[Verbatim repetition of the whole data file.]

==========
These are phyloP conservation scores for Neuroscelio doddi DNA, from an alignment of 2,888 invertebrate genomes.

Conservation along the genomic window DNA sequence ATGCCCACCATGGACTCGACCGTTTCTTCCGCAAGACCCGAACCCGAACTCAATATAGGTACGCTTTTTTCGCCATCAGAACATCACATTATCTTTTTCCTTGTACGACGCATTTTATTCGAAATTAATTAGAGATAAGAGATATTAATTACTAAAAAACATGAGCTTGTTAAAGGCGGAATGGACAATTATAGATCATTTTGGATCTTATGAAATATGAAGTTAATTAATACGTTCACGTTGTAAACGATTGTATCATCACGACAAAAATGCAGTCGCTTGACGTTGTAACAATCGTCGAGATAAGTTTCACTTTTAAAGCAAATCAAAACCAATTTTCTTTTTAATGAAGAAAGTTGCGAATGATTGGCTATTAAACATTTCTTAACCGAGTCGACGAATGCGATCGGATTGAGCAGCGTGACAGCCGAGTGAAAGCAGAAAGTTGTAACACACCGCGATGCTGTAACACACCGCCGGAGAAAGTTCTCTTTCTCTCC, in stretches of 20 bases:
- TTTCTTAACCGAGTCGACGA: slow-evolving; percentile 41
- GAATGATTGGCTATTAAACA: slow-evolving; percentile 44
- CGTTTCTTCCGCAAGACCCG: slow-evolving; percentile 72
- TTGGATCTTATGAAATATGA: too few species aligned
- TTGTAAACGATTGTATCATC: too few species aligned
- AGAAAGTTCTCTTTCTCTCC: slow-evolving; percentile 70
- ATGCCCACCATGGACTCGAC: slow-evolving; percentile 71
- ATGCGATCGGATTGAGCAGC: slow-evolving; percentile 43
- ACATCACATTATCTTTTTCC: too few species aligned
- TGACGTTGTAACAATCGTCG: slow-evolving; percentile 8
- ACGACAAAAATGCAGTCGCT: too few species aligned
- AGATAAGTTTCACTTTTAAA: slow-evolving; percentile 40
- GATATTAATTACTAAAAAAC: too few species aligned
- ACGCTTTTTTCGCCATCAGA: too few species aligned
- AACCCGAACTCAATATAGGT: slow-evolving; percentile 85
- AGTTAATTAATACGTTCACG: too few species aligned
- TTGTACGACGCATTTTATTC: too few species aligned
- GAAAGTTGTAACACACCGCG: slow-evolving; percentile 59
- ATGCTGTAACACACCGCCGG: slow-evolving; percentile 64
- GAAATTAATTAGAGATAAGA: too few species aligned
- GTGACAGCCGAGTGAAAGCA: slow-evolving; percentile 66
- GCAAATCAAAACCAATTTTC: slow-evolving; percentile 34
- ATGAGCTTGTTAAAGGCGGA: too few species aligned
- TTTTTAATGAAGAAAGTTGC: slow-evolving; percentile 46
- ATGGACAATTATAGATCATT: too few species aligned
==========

These are phyloP conservation scores for Neuroscelio doddi DNA, from an alignment of 2,888 invertebrate genomes.

Conservation along the genomic window DNA sequence ATGCCCACCATGGACTCGACCGTTTCTTCCGCAAGACCCGAACCCGAACTCAATATAGGTACGCTTTTTTCGCCATCAGAACATCACATTATCTTTTTCCTTGTACGACGCATTTTATTCGAAATTAATTAGAGATAAGAGATATTAATTACTAAAAAACATGAGCTTGTTAAAGGCGGAATGGACAATTATAGATCATTTTGGATCTTATGAAATATGAAGTTAATTAATACGTTCACGTTGTAAACGATTGTATCATCACGACAAAAATGCAGTCGCTTGACGTTGTAACAATCGTCGAGATAAGTTTCACTTTTAAAGCAAATCAAAACCAATTTTCTTTTTAATGAAGAAAGTTGCGAATGATTGGCTATTAAACATTTCTTAACCGAGTCGACGAATGCGATCGGATTGAGCAGCGTGACAGCCGAGTGAAAGCAGAAAGTTGTAACACACCGCGATGCTGTAACACACCGCCGGAGAAAGTTCTCTTTCTCTCC, in stretches of 20 bases:
- TTTCTTAACCGAGTCGACGA: slow-evolving; percentile 41
- GAATGATTGGCTATTAAACA: slow-evolving; percentile 44
- CGTTTCTTCCGCAAGACCCG: slow-evolving; percentile 72
- TTGGATCTTATGAAATATGA: too few species aligned
- TTGTAAACGATTGTATCATC: too few species aligned
- AGAAAGTTCTCTTTCTCTCC: slow-evolving; percentile 70
- ATGCCCACCATGGACTCGAC: slow-evolving; percentile 71
- ATGCGATCGGATTGAGCAGC: slow-evolving; percentile 43
- ACATCACATTATCTTTTTCC: too few species aligned
- TGACGTTGTAACAATCGTCG: slow-evolving; percentile 8
- ACGACAAAAATGCAGTCGCT: too few species aligned
- AGATAAGTTTCACTTTTAAA: slow-evolving; percentile 40
- GATATTAATTACTAAAAAAC: too few species aligned
- ACGCTTTTTTCGCCATCAGA: too few species aligned
- AACCCGAACTCAATATAGGT: slow-evolving; percentile 85
- AGTTAATTAATACGTTCACG: too few species aligned
- TTGTACGACGCATTTTATTC: too few species aligned
- GAAAGTTGTAACACACCGCG: slow-evolving; percentile 59
- ATGCTGTAACACACCGCCGG: slow-evolving; percentile 64
- GAAATTAATTAGAGATAAGA: too few species aligned
- GTGACAGCCGAGTGAAAGCA: slow-evolving; percentile 66
- GCAAATCAAAACCAATTTTC: slow-evolving; percentile 34
- ATGAGCTTGTTAAAGGCGGA: too few species aligned
- TTTTTAATGAAGAAAGTTGC: slow-evolving; percentile 46
- ATGGACAATTATAGATCATT: too few species aligned